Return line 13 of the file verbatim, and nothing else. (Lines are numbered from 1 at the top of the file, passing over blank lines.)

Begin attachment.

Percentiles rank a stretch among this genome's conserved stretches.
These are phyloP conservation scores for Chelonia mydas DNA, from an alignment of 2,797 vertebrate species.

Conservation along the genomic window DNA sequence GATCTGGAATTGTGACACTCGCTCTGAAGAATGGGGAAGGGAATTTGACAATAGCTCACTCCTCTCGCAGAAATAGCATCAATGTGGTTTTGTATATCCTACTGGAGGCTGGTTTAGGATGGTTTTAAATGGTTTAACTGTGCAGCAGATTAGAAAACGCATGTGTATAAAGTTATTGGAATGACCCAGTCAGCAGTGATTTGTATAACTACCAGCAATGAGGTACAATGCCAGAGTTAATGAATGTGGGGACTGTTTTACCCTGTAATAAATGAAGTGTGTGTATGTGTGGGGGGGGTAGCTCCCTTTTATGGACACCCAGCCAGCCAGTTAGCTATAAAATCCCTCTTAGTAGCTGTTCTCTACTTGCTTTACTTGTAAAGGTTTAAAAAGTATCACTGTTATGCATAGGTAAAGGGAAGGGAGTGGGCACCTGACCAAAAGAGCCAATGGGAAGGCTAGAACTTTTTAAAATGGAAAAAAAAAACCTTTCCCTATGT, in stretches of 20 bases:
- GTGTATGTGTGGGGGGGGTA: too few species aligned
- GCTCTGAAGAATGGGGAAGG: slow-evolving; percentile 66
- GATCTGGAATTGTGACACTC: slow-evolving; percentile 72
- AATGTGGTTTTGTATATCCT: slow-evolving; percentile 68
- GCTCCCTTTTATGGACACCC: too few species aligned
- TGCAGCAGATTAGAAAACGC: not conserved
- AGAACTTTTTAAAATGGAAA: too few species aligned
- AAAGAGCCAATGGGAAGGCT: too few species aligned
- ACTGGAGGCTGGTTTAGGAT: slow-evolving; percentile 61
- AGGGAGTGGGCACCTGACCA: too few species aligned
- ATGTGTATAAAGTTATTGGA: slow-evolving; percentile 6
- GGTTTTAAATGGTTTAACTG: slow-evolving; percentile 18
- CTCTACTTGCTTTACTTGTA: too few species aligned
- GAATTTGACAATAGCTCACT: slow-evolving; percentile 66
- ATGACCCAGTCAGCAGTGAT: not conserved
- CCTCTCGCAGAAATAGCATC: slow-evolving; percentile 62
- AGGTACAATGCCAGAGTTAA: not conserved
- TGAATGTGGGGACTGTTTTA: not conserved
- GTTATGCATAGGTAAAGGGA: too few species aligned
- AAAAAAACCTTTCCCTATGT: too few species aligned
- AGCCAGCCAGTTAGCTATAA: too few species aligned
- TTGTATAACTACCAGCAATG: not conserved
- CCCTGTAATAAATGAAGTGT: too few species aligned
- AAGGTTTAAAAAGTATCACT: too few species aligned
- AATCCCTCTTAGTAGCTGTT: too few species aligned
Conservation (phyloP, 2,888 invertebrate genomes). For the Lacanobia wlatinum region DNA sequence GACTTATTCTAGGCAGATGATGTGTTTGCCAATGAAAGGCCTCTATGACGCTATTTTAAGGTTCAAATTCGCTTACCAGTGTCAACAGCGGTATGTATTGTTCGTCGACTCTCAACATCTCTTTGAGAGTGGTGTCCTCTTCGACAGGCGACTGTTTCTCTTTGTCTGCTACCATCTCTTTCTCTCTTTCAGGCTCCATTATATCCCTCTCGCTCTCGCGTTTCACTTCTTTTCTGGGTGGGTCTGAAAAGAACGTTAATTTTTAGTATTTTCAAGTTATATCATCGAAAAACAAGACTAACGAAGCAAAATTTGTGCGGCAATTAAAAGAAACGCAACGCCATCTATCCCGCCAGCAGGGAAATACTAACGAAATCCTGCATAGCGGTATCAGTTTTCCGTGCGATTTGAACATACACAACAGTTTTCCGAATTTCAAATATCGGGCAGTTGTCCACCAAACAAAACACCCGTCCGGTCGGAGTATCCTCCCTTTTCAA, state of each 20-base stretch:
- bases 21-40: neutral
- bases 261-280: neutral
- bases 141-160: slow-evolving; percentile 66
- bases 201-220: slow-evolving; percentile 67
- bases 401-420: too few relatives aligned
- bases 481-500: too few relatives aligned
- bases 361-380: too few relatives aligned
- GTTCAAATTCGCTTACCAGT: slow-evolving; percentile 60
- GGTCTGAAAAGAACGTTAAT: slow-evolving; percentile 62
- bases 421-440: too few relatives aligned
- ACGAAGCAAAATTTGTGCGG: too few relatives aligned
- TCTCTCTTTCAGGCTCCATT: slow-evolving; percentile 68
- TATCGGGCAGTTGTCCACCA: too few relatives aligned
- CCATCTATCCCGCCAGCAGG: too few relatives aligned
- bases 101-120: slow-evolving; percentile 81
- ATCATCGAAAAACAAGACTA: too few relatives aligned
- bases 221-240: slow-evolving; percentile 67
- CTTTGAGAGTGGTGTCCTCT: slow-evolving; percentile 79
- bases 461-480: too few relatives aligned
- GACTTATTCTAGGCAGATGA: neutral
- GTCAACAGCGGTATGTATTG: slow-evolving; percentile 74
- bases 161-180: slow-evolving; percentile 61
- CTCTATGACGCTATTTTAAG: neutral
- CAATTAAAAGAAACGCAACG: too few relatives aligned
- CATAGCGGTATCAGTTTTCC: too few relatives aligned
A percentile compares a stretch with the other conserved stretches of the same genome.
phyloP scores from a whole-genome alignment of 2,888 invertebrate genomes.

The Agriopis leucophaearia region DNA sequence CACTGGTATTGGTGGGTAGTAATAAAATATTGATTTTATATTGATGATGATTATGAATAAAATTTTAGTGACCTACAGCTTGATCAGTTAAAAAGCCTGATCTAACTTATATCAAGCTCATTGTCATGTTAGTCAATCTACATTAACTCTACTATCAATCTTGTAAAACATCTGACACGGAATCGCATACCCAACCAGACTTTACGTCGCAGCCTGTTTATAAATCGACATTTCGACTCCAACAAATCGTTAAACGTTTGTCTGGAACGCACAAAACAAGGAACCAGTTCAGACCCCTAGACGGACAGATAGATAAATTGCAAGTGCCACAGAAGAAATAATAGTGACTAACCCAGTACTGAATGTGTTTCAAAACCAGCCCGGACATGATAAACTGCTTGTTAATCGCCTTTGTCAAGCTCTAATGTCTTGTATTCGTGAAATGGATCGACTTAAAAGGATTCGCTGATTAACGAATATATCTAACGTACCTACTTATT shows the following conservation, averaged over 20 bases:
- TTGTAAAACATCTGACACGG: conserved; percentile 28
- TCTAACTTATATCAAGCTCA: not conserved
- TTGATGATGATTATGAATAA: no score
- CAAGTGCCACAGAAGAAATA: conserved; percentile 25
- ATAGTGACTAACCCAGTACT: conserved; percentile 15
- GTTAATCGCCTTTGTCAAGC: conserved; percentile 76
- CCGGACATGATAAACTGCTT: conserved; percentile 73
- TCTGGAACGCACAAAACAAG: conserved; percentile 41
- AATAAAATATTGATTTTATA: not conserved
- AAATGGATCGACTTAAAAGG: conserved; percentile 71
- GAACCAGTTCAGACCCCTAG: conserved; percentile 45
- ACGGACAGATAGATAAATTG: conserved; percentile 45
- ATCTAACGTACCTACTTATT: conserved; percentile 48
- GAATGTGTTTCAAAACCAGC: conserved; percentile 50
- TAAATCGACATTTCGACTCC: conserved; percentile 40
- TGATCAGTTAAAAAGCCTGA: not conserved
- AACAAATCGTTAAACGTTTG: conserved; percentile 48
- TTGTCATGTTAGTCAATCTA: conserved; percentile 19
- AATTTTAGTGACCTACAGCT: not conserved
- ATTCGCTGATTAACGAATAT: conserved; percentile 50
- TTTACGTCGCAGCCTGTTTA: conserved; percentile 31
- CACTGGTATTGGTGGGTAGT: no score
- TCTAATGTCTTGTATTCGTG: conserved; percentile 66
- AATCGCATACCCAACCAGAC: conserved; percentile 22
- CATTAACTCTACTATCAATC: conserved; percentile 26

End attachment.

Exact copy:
- AGGGAGTGGGCACCTGACCA: too few species aligned